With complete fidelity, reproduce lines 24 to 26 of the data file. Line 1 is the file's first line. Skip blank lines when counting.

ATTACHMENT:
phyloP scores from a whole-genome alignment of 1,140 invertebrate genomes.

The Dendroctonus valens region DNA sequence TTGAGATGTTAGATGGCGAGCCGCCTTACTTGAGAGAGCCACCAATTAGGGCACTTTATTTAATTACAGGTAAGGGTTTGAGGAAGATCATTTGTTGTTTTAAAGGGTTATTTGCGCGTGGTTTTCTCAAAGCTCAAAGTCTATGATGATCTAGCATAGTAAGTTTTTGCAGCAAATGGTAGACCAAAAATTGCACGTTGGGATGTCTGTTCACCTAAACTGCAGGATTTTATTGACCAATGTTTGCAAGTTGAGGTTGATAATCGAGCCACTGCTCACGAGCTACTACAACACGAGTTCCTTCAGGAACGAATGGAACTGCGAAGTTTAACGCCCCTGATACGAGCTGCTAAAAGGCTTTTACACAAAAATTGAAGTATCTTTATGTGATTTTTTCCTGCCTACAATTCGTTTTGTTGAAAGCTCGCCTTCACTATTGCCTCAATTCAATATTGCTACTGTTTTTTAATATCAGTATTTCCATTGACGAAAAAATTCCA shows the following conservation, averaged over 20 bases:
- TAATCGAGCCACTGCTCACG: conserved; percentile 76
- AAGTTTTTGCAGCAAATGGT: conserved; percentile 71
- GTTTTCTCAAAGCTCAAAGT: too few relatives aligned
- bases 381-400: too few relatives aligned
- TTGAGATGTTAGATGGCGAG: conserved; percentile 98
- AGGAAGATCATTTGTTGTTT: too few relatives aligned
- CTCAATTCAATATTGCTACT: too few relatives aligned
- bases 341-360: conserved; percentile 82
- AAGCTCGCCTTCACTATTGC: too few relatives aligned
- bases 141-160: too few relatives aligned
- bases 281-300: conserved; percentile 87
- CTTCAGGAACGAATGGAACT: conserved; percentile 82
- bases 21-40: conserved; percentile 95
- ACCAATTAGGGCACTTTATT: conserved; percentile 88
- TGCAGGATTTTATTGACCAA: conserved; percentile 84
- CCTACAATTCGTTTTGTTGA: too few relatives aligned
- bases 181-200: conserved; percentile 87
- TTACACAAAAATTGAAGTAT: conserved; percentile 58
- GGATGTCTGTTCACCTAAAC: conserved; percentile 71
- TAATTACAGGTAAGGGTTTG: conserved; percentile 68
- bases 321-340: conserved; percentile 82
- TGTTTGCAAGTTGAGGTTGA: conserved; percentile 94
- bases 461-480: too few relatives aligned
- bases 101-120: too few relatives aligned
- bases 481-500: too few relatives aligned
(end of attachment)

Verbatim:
- TGTTTGCAAGTTGAGGTTGA: conserved; percentile 94
- bases 461-480: too few relatives aligned
- bases 101-120: too few relatives aligned